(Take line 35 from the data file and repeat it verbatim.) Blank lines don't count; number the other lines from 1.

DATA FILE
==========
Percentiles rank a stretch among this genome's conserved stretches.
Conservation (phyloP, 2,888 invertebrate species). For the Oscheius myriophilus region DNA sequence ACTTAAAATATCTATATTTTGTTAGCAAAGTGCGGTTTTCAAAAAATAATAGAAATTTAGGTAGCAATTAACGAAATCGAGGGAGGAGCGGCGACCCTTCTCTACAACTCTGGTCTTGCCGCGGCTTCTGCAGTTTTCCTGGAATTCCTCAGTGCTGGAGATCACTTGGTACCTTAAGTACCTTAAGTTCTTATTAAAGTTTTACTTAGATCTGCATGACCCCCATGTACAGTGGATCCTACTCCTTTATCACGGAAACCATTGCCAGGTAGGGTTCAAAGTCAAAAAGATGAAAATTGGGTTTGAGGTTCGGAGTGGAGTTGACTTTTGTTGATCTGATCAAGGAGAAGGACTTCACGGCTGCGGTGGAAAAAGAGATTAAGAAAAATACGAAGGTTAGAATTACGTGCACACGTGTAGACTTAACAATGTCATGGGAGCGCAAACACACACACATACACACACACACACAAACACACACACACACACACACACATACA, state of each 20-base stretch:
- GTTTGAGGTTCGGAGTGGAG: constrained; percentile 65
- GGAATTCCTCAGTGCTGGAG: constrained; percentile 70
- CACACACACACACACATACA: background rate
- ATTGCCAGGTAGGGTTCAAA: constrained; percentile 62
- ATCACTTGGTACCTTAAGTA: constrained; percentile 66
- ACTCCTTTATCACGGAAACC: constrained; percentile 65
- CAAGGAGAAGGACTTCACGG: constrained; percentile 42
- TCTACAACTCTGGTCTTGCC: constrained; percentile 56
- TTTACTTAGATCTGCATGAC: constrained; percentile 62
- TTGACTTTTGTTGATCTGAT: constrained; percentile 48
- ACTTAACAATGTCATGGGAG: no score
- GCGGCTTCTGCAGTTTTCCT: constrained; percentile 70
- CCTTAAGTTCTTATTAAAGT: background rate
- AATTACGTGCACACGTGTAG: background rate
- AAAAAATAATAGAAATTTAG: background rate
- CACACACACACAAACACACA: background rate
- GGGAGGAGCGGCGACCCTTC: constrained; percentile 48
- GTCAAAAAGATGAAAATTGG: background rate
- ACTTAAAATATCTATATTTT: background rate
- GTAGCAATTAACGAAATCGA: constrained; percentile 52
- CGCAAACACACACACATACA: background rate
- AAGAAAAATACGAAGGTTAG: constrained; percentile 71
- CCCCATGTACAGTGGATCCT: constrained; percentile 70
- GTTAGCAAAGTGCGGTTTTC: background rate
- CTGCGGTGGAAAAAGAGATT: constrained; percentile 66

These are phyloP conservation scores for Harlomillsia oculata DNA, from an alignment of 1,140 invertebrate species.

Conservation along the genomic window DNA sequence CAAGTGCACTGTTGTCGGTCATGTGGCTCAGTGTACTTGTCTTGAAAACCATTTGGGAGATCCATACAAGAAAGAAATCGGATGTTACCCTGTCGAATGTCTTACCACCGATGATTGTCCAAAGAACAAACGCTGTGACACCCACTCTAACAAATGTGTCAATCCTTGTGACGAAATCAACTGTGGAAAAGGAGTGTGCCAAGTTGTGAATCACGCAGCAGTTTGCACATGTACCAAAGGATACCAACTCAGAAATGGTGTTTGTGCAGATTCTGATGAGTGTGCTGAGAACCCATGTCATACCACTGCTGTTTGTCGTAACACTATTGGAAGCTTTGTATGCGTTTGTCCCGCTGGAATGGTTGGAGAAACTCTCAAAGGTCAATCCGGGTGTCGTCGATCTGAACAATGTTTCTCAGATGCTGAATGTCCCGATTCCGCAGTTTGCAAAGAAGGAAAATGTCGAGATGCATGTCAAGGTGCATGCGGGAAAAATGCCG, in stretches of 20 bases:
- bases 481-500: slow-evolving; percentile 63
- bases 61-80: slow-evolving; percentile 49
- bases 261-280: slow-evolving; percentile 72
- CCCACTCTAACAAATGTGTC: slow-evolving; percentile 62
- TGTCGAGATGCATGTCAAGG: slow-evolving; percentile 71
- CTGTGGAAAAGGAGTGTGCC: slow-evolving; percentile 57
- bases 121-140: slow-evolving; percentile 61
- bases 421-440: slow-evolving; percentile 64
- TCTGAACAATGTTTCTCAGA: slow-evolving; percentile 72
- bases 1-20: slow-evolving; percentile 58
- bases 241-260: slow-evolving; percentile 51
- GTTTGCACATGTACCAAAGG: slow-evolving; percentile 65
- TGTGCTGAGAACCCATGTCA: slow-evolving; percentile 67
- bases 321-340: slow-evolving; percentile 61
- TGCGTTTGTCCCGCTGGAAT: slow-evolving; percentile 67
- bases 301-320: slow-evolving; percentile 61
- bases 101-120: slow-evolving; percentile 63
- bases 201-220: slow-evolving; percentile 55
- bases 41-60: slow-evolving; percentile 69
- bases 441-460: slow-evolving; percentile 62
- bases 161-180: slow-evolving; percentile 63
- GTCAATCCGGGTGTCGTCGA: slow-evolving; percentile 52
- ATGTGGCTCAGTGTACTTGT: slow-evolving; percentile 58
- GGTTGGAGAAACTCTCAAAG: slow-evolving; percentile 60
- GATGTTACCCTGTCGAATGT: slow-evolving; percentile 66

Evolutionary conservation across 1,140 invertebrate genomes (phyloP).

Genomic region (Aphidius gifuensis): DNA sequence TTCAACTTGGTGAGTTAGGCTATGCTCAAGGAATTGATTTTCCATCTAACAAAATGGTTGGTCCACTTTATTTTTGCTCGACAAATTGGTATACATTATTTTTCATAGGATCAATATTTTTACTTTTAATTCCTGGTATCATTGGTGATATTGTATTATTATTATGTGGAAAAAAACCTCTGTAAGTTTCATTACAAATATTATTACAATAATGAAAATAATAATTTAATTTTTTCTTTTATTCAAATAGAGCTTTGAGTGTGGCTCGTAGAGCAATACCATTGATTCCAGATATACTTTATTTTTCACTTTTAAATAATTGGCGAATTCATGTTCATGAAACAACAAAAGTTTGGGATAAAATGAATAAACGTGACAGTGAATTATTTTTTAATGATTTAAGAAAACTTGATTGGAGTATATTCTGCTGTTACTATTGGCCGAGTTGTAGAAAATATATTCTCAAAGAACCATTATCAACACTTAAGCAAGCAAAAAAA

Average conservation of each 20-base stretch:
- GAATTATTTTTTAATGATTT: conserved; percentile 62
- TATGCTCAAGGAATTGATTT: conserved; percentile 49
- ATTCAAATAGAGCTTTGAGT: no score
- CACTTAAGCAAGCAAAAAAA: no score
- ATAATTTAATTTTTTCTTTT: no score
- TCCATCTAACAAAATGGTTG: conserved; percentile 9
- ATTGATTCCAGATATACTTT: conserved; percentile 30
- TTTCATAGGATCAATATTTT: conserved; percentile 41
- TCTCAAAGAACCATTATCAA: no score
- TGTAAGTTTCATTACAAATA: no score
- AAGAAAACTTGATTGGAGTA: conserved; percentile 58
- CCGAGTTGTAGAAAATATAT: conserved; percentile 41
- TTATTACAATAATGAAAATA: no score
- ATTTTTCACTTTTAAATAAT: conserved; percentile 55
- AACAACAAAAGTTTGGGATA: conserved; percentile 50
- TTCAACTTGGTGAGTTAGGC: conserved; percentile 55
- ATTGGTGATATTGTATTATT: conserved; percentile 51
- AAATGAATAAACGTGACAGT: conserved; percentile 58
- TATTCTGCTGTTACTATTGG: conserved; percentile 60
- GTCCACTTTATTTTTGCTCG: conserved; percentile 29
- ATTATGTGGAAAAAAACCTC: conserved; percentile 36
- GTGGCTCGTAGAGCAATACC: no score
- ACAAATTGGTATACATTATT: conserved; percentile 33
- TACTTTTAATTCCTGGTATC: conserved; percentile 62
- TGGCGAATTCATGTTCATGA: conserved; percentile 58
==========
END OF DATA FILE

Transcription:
- CTGTGGAAAAGGAGTGTGCC: slow-evolving; percentile 57